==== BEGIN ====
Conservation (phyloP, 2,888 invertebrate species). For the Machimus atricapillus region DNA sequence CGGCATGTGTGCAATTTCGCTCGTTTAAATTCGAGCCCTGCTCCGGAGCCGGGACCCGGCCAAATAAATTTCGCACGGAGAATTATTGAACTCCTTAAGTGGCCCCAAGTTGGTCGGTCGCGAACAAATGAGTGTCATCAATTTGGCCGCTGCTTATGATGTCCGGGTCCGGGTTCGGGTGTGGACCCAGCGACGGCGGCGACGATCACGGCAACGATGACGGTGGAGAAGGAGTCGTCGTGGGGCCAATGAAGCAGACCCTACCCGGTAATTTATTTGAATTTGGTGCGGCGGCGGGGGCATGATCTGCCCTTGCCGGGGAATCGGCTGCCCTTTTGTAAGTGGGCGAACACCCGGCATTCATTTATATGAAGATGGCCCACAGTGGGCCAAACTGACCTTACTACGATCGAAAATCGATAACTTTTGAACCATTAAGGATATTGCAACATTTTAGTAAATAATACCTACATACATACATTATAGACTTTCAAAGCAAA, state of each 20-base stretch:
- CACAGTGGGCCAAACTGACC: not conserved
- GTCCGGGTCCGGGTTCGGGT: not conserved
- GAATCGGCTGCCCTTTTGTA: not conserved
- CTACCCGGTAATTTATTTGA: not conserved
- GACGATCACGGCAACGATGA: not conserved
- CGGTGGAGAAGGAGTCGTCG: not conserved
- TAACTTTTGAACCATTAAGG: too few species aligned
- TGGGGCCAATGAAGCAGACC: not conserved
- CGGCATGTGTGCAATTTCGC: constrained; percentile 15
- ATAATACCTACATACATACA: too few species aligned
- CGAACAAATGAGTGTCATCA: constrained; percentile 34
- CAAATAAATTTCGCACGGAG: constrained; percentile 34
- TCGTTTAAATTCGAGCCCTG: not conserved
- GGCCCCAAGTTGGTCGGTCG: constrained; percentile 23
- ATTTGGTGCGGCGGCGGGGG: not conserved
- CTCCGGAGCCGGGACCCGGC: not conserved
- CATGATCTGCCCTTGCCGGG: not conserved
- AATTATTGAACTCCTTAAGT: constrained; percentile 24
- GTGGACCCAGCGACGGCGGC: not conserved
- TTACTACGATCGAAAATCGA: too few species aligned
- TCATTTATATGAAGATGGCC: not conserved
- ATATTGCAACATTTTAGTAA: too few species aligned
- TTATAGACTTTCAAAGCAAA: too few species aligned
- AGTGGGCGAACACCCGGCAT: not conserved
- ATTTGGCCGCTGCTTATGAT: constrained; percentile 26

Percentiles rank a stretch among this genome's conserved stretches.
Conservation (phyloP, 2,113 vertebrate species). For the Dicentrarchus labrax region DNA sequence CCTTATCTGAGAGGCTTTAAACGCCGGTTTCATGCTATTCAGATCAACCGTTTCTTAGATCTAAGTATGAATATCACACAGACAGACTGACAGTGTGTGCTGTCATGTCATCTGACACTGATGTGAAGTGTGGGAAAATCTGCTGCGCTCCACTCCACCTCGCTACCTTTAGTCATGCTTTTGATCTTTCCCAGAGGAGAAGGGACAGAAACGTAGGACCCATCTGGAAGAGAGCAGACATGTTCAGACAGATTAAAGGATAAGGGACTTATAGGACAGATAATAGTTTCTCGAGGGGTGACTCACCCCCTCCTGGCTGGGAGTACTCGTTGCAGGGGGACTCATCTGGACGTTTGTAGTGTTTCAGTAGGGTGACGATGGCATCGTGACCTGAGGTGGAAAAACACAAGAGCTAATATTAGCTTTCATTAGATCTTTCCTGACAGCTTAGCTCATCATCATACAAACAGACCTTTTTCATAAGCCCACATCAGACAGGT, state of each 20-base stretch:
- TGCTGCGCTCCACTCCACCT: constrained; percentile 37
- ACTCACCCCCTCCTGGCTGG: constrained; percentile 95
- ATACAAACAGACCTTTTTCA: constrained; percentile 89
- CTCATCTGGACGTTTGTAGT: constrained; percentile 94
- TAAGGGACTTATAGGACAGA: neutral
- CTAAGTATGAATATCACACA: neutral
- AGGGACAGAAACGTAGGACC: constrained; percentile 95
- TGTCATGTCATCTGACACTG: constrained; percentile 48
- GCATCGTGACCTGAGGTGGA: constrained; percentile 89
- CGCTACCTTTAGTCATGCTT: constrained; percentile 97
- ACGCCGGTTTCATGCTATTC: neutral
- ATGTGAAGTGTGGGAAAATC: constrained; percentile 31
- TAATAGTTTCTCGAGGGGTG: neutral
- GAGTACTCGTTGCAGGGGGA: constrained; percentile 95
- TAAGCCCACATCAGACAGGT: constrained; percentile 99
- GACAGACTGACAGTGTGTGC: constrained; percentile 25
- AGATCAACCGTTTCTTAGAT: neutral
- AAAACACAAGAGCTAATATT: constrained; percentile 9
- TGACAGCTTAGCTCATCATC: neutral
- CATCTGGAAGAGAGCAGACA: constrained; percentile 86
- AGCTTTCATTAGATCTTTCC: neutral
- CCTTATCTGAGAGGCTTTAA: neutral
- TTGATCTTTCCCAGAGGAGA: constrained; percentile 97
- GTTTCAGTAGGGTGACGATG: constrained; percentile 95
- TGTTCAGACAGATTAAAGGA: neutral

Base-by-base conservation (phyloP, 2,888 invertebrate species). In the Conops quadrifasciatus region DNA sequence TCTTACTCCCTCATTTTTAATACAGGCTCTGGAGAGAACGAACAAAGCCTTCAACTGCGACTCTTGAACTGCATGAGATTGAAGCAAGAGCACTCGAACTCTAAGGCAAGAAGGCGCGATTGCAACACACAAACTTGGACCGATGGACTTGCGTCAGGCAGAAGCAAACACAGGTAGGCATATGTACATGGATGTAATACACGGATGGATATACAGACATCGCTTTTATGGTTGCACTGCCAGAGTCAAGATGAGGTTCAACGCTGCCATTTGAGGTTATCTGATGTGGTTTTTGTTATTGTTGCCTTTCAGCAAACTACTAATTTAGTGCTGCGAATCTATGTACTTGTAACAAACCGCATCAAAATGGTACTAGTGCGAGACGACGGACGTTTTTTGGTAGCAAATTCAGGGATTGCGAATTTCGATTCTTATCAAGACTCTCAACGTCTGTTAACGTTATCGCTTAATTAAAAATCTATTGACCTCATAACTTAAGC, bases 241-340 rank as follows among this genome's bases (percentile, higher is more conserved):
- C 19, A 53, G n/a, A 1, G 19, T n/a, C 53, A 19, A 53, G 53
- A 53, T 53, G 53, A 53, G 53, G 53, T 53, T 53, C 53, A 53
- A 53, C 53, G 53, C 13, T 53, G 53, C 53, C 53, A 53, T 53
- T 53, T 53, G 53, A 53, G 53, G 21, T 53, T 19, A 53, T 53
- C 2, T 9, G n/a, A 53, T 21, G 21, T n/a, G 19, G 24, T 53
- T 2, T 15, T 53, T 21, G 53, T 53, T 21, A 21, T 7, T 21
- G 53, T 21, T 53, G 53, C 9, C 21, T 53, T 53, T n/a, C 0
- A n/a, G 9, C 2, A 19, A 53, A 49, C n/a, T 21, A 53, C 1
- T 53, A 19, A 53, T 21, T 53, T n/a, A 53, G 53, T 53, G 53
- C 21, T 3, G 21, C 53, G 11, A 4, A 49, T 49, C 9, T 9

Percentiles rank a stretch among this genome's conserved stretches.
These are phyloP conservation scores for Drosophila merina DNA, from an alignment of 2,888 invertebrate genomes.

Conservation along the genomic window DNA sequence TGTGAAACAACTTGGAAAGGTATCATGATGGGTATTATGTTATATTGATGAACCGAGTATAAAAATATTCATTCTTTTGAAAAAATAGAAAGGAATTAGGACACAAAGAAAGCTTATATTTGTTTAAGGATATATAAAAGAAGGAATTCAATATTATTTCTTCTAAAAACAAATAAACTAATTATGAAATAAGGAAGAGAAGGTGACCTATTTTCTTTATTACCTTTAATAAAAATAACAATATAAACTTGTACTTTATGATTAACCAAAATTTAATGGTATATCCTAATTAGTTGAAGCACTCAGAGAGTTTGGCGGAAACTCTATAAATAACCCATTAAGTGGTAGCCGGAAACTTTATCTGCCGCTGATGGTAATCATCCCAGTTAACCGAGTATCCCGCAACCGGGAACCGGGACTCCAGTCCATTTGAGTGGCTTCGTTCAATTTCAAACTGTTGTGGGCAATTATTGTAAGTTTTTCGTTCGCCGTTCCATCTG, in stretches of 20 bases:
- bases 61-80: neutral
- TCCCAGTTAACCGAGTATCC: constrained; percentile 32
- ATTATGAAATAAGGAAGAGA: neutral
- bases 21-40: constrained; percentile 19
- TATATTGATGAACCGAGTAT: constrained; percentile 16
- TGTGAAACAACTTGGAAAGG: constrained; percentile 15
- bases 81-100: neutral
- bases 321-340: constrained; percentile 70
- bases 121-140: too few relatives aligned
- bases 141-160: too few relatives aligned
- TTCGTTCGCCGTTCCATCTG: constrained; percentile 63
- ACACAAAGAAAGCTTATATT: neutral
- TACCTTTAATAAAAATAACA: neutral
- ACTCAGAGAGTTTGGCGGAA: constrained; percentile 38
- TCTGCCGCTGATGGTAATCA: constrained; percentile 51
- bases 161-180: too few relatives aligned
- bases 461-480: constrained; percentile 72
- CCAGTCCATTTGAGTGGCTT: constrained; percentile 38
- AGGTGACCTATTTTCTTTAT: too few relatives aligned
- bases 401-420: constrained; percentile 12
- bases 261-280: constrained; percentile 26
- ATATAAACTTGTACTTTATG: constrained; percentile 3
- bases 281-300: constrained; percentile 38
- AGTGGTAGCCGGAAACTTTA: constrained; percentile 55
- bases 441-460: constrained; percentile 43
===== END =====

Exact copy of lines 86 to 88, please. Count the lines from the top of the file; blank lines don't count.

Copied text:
- AGGTGACCTATTTTCTTTAT: too few relatives aligned
- bases 401-420: constrained; percentile 12
- bases 261-280: constrained; percentile 26